Room: Exhibit Hall | Forum 4
Purpose: Stereotactic radiation therapy (SRT) with helical tomotherapy (HT) for multiple brain metastases could be treated using highly conformal dose distributions; however, rotational set-up errors in the pitch and yaw angles cannot be corrected using this system. Moreover, these errors increase significant dosimetric uncertainties for multi-target, single-isocenter SRT treatments. Here, we developed a new head supporting device that allows for highly-accurate correction of rotational set-up errors during the process of image-guided radiation therapy (IGRT) using the HT system; we also evaluated the correction accuracy and efficacy of the dose distribution in the head SRT treatment.
Methods: To evaluate the correction accuracy, a head phantom with a rotational error of 1.5 degrees was used, and the correction values acquired from the mega-voltage computed tomography (MVCT) were compared with the ideal error values. After correcting these errors using the developed device, the residual correction errors were measured based on the re-IGRT process. Moreover, an SRT plan with a simultaneous integrated boost was created with a prescription of 40 Gy/4 fractions to D99% of two CTVs and 20 Gy/4 fractions to D95% of the entire brain, and the dosimetric efficacy with rotational correction was evaluated using a calculated dose distribution with MVCT after rotational correction using the developed device.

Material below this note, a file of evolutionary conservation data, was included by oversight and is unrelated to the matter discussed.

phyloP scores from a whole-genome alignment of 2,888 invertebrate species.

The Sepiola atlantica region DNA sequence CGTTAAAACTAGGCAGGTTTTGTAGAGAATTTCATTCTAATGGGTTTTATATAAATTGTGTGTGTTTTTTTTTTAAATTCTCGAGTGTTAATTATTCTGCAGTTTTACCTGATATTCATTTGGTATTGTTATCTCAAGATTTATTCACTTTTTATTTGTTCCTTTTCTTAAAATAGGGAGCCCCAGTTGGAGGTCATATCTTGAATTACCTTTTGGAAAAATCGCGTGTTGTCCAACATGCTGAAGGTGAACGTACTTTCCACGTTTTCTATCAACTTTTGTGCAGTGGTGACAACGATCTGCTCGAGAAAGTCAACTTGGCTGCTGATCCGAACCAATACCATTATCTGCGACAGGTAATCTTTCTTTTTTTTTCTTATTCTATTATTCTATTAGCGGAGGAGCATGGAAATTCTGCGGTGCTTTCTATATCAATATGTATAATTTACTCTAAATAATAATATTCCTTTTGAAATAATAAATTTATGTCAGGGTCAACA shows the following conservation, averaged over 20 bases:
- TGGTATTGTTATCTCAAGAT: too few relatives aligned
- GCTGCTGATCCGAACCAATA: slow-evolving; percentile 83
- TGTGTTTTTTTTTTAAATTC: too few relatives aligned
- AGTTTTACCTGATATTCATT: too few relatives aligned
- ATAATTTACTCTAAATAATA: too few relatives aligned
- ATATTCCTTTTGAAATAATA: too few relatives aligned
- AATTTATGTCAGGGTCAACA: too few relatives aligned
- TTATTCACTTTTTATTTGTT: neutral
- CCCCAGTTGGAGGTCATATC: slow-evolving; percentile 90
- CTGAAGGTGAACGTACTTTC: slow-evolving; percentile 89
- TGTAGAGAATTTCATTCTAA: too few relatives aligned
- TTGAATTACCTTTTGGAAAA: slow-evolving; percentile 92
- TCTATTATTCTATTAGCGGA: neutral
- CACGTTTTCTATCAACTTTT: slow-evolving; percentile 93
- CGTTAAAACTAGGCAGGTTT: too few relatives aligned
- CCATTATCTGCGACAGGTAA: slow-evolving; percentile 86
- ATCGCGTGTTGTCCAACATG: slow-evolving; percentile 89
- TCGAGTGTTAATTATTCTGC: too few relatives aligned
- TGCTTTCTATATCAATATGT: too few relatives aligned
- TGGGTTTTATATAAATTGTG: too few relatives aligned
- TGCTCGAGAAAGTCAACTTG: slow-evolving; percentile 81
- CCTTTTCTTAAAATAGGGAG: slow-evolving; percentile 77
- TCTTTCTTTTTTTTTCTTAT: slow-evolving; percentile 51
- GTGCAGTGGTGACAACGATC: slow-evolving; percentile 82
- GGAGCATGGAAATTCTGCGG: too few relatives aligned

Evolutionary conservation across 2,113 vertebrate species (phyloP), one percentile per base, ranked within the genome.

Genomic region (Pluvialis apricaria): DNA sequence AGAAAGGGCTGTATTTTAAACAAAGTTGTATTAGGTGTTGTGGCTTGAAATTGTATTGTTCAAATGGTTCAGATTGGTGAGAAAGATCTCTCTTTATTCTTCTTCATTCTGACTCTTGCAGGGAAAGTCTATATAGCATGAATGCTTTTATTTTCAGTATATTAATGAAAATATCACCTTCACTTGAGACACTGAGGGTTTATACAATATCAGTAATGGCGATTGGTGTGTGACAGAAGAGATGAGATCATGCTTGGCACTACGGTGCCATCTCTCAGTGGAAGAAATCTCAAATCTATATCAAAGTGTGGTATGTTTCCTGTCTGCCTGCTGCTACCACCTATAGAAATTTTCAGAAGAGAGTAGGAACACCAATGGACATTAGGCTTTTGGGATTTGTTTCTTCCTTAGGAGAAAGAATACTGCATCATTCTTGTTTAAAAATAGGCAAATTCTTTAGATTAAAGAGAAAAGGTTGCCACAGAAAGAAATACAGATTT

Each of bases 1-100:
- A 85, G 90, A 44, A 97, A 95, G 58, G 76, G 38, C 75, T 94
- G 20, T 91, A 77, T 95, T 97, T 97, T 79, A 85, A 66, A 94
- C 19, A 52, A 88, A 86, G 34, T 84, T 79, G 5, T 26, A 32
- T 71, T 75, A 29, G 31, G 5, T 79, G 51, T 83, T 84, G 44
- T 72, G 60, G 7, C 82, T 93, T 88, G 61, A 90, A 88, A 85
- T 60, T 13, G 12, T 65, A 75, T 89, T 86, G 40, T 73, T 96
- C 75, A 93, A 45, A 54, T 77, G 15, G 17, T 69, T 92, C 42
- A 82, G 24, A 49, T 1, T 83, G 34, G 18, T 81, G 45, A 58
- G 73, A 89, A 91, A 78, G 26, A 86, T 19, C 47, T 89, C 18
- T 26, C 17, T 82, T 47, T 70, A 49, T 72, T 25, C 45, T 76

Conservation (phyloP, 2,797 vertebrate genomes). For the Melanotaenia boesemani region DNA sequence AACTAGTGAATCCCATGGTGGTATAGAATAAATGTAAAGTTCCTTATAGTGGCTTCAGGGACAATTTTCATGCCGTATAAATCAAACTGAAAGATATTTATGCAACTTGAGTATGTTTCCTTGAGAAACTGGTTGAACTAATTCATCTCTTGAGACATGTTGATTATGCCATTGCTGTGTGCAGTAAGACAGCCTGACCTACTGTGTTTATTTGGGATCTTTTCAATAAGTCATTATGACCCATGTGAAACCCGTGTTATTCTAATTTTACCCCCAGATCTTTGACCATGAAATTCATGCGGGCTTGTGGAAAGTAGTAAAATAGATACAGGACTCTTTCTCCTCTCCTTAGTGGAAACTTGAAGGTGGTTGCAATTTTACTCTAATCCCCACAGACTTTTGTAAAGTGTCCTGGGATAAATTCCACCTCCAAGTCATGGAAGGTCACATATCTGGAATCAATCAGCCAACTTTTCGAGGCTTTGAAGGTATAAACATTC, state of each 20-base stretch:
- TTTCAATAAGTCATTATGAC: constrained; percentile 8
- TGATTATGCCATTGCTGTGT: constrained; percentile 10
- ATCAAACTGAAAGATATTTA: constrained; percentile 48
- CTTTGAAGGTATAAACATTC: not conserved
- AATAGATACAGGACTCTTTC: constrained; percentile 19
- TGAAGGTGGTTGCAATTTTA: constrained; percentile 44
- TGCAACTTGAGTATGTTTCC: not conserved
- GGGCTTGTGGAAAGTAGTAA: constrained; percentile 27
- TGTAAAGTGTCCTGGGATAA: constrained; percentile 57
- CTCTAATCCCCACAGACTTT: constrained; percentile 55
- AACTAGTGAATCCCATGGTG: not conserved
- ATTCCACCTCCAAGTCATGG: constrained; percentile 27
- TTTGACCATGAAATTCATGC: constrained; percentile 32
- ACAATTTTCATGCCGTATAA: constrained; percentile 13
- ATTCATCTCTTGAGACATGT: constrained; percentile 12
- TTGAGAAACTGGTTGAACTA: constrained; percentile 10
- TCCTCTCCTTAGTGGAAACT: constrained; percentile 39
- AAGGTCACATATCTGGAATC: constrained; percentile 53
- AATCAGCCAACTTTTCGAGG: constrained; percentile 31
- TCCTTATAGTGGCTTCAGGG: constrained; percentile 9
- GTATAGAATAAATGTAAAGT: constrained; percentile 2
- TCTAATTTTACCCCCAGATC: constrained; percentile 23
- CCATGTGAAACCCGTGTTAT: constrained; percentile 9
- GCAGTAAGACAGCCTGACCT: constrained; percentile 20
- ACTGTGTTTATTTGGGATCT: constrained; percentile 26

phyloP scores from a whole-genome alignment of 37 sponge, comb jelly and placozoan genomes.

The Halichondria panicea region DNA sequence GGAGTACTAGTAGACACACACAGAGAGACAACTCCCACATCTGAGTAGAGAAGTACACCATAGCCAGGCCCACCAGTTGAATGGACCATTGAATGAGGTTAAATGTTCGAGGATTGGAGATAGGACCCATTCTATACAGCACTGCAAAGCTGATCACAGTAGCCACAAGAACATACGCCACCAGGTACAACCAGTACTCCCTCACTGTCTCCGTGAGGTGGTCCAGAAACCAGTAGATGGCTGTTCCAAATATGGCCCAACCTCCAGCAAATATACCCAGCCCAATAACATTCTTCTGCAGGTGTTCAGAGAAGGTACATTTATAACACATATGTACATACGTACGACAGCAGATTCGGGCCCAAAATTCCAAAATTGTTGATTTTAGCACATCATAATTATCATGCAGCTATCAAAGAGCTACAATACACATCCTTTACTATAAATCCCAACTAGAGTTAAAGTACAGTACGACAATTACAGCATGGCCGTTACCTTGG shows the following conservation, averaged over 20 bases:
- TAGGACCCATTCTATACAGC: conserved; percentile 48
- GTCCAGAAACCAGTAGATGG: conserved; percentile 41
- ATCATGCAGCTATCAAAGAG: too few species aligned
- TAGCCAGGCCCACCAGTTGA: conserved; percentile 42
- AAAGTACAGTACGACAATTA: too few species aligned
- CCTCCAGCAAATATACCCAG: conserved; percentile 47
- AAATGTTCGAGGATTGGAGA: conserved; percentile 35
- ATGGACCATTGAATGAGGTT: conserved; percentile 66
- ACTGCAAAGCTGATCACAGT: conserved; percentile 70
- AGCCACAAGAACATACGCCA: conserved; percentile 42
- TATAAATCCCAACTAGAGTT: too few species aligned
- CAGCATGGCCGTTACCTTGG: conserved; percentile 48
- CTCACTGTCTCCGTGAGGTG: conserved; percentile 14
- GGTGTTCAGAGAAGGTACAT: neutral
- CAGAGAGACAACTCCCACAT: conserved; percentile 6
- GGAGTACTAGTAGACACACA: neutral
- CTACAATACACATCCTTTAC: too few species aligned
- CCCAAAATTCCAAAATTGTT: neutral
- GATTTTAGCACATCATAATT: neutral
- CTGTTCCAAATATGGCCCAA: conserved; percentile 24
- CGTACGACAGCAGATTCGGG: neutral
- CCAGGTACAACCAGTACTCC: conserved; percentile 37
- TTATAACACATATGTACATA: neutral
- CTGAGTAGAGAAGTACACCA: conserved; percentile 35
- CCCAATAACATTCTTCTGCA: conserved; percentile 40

Results: The proposed device had a beneficial impact on the rotational set-up correction and dose distribution. The results showed that the accuracy of this device can be corrected to within 0.5 degrees in the pitch and yaw directions. Moreover, the dose distribution and DVH curves agreed with those of the ideal treatment plan, and the D99% for the CTVs improved by approximately 10% with rotational correction using the developed device.
Conclusion: A rotational set-up correctable device can be used for IGRT in the HT system according to the degree of MVCT correction.
Immobilization, Tomotherapy, Image-guided Therapy